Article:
…the game (which was the subject of an earlier blogpost) is featured in this week’s edition of ‘Coins Weekly‘ (despite not containing any coins). The English version is here and German version here. Just a reminder to say that I am happy to distribute copies free of charge to any teachers wishing to use it specifically for teaching purposes – please send me an email (‘apj31’, then the ‘at’ symbol, then ‘cam.ac.uk’) letting me know who you are and where/what you teach! (Unfortunately I can’t distribute it for any other purposes – please don’t email if you just want a copy to play as I’m afraid I will have to disappoint. But in that case, why not try making your own ancient version of Monopoly…)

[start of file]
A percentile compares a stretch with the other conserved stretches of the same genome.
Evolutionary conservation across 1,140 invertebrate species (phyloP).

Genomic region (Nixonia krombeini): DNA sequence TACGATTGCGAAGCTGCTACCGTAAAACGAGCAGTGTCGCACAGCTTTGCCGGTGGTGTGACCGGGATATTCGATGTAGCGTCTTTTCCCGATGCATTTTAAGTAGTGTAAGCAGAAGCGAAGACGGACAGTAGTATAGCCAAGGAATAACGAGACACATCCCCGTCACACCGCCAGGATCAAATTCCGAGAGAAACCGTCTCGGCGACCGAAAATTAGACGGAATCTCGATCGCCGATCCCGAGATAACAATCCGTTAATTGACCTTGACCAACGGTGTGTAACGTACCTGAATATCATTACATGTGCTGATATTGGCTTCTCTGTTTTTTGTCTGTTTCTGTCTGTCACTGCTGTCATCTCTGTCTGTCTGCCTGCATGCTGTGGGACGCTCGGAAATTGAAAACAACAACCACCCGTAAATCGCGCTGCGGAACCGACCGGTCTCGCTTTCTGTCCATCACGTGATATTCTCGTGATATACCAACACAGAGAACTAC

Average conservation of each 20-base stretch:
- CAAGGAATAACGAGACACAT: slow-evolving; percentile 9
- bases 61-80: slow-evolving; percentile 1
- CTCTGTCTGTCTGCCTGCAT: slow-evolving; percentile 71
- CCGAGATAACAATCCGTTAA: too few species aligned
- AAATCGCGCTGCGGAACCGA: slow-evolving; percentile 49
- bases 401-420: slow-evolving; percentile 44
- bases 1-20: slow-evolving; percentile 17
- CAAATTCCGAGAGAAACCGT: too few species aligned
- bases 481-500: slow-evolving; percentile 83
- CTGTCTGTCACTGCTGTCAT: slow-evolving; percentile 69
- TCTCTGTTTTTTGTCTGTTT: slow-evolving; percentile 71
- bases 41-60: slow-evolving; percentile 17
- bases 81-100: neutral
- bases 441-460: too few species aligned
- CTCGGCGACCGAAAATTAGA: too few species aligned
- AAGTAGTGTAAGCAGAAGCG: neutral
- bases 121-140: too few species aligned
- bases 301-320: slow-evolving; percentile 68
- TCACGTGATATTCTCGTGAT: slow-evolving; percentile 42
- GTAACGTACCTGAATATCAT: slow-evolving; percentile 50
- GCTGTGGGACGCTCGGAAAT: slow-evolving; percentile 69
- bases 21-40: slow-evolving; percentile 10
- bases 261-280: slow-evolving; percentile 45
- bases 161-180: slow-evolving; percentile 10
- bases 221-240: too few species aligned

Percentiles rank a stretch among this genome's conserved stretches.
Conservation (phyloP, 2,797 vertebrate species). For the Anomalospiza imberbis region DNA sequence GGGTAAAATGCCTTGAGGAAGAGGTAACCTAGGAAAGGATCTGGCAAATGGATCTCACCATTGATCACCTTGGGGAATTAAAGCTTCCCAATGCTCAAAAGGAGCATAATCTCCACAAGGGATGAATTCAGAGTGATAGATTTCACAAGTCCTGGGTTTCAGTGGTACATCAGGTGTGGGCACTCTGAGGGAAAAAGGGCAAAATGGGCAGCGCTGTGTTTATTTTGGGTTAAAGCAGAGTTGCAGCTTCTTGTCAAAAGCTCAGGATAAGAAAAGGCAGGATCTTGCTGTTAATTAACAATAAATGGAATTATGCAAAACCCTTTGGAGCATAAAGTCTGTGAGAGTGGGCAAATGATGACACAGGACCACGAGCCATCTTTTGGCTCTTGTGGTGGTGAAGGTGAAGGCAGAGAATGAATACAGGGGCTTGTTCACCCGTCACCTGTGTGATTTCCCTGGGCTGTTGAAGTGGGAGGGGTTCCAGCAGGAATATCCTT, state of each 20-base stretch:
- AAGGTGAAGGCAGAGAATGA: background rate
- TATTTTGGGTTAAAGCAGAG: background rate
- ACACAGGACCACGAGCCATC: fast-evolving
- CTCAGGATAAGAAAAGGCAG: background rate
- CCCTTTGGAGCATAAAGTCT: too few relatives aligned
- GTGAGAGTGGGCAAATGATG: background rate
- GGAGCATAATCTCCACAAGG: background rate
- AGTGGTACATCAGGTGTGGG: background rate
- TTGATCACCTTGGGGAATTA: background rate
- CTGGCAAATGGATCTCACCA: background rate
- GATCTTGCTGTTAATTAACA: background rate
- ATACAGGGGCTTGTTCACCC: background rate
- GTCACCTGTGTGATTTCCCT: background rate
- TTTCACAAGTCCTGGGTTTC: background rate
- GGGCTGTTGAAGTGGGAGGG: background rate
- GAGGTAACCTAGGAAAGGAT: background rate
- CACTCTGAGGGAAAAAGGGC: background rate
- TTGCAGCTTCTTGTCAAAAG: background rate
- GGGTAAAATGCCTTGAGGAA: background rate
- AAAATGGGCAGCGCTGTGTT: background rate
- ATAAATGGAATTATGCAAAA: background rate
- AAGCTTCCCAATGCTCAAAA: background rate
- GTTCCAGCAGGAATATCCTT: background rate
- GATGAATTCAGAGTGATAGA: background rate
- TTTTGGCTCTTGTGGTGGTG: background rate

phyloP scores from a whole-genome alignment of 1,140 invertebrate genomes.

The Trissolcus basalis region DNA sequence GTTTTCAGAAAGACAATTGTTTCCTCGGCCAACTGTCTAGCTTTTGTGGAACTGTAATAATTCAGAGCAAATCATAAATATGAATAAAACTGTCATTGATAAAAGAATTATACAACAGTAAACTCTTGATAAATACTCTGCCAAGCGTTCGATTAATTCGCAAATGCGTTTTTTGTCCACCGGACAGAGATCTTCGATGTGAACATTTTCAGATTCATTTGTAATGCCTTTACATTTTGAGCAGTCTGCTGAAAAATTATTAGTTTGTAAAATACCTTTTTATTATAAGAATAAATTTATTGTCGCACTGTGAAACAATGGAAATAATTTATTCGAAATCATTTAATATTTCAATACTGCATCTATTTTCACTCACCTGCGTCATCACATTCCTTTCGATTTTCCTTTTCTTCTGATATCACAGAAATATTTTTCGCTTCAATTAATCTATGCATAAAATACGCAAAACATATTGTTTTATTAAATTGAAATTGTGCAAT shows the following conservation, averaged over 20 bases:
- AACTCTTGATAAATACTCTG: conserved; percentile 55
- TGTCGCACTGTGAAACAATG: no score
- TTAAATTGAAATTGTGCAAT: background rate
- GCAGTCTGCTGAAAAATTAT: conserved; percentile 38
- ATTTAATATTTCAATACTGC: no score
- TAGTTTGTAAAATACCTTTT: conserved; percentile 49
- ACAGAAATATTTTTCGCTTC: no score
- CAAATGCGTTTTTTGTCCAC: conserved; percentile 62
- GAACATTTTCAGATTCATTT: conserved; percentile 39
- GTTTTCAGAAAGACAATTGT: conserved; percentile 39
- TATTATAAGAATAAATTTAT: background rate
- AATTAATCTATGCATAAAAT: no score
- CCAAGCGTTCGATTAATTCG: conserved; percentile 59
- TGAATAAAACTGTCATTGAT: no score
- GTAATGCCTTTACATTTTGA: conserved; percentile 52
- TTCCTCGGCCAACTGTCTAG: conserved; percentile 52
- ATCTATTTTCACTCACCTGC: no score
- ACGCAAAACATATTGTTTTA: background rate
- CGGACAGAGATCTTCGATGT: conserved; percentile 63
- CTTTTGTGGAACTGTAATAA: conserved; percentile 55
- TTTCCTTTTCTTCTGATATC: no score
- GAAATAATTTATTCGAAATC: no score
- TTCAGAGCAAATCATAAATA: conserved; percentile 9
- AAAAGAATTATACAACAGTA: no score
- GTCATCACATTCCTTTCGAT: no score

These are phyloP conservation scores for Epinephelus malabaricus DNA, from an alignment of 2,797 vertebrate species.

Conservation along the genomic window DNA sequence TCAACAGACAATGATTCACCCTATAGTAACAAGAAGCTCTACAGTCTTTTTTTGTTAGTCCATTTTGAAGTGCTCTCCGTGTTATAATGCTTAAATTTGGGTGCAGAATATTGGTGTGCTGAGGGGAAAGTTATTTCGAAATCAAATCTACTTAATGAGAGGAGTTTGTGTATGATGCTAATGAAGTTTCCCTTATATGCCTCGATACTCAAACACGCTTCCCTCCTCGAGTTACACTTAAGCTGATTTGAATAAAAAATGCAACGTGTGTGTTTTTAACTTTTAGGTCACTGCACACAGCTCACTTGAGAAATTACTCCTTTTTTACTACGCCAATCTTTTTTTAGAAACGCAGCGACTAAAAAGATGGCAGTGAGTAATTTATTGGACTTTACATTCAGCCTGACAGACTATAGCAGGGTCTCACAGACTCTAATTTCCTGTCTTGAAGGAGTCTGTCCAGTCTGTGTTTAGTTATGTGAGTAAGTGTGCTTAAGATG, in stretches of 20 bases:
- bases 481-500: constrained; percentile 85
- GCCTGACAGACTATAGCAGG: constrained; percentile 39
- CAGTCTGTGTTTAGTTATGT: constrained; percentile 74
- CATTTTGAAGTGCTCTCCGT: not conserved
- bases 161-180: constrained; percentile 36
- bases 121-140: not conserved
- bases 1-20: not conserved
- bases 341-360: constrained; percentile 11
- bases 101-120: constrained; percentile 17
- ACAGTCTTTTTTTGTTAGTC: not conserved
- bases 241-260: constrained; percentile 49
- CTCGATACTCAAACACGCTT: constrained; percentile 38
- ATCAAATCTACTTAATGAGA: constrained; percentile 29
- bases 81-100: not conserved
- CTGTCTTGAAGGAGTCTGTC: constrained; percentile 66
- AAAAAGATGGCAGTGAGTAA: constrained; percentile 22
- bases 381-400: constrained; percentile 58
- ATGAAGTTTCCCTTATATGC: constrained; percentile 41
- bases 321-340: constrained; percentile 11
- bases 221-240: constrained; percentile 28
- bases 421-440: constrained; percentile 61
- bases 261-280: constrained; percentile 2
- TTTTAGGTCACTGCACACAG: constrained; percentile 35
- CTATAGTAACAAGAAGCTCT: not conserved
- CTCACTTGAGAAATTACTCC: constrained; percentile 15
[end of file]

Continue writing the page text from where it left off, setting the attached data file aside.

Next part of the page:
Some more board-game-related news: next week I’m going to be helping out with an event in the Cambridge Festival of Ideas called “Esagil: Treasure Hunt in Babylon“. It’s a board game designed by Marie-Françoise Besnier, a researcher studying ancient Mesopotamia – here’s the event details and blurb:
Tuesday 25 October: 11:00am – 4:00pmWednesday 26 October: 11:00am – 4:00pmThursday 27 October: 11:00am – 4:00pmFriday 28 October: 11:00am – 4:00pm
Museum of Archaeology and Anthropology, Downing Street, CB2 3DZ
Discover ancient Babylon! Seek a treasure for the great god Marduk in the maze of the city. Every encounter may change your fate… Will the odds be in your favour?
“Esagil” is a game for 2-6 players aged 8+, which approximately lasts 20-25 min. It is set in the ancient city of Babylon (1st mill. BC). The aim is to make an offering to the main god of Babylon, Marduk, in his temple, called Esagil. The offerings are sacred objects, “treasures” (all real Mesopotamian objects). The players will seek them in one of the numerous temples of the city. The winner is the first to bring his offering back to the Esagil.